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An Overview of the Noah-Distributed Land Surface Model

An Overview of the Noah-Distributed Land Surface Model

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An Overview of the Noah-Distributed Land Surface Model

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  1. An Overview of the Noah-Distributed Land Surface Model David J. Gochis, Wei Yu, Fei Chen, Kevin Manning WRF Land Surface Modeling Workshop Sep. 13, 2005

  2. Brief Rationale for Noah-Distributed • Standard land surface parameterizations characterize exchanges of radiation, heat, mass and momentum between the land and atmosphere • Historically, treatment of terrestrial hydrology has been simplified 1-d formulations • With high resolution implementations/applications there is now a need to explicitly account for enhanced hydrological processes: Violating early assumptions… 1. Surface runoff can not assumed to be “captured” by a stream channel 2. Lateral transfers from one cell may form significant input to adjacent cell

  3. Brief Rationale for Noah-Distributed • Standard land surface parameterizations characterize exchanges of radiation, heat, mass and momentum between the land and atmosphere • Historically, treatment of terrestrial hydrology has been simplified 1-d formulations • With high resolution implementations/applications there is now a need to explicitly account for enhanced hydrological processes: • Higher resolution capabilities  land surface heterogeneity • Earth systems-biogeochemcial cycling • Mitigation of “high-impact” weather events (e.g. floods)

  4. Outline • Brief overview of the Noah LSM • Noah-distributed core features • Implementation of Noah-distributed into the NCAR/HRLDAS framework • Ongoing and planned upgrades to Noah-distributed

  5. Community Noah Land Surface Model – Recent Enhancements • Recent Enhancement of the Community Noah LSM (released in WRF V2.0, May 2004) ‘Noah-Unified’ • “Nearly”-identical implementations of Noah LSM development effort: NCAR, NCEP, U.S. Air Force Weather Agency, NASA, university community • Fully modularized, F90 code conventions • Seasonal surface emissivity • surface emissivity is introduced as function of landuse • Added surface emissivity in surface energy balance equation for both snow and non-snow surfaces • Urban model improvements (the simple approach) such as • Large roughness length • Low surface albedo • Large thermal capacity and thermal conductivity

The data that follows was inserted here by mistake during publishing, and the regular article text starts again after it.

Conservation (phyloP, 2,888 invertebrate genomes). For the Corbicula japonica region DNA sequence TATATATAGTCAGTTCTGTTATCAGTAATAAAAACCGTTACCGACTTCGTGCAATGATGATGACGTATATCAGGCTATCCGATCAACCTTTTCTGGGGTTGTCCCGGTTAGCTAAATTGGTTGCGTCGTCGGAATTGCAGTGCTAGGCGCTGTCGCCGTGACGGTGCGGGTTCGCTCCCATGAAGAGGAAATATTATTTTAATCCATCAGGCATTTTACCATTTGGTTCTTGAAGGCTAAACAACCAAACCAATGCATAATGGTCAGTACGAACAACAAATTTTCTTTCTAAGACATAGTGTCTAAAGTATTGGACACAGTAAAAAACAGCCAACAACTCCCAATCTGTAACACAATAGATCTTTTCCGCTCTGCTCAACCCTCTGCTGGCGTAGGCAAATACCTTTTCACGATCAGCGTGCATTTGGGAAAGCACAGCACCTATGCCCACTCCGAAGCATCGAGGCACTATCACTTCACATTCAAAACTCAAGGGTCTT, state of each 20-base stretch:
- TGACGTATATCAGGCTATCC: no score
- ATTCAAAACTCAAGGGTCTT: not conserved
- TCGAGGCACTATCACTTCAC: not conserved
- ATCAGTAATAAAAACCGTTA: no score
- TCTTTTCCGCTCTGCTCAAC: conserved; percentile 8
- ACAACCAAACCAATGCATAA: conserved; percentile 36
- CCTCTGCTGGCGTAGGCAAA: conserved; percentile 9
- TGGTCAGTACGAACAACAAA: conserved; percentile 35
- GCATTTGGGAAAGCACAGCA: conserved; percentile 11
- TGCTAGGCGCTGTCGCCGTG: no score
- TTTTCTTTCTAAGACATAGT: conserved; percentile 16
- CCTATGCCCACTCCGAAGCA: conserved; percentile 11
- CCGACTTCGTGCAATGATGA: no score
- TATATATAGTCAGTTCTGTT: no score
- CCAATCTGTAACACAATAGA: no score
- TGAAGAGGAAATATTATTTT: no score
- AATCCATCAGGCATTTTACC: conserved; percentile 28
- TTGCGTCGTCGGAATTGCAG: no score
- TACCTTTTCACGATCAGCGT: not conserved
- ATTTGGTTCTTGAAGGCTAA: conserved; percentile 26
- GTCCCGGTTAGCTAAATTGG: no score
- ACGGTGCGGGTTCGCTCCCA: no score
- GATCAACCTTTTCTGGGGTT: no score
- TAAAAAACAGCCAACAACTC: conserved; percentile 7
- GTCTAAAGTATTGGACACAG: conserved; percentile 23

6. IF (Surface Head > Retention Depth)  Route Water as Overland Flow 2-Dimensional Diffusive Wave Overland Flow Routing Ogden, 1997 Overland Flow Processes in Noah-Router (NCAR Tech Note: Gochis and Chen, 2003) • New Parameters: retention depth, surface roughness • Ponded water in excess of retention depth subject to overland flow • Overland flow: fully-unsteady, explicit, finite-difference, 2-dimensional diffusive wave (generally applicable to length scales < 1km)

  7. Surface Runoff  Surface Head Direct Evaporation Re-infiltration Ponded Water Evaporation and Re-infiltration Dynamic modeling of land-surface hydrology with ‘Noah-Router’: Ponded Water Processes (NCAR Tech Note: Gochis and Chen) • New Parameters: None • Currently no formulation for partial area coverage • Ponded water consists of: residual of ‘infiltration excess’ from previous time step and routed surface water • Direct evaporation of ponded water reduces potential evaporation (no adj. for temp/albedo) • Ponded water not evaporated is subject to infiltration Issue: May need to revise infiltration formulation when using routed runoff to calibrate: Surface runoff can not assumed to be “captured” by a stream channel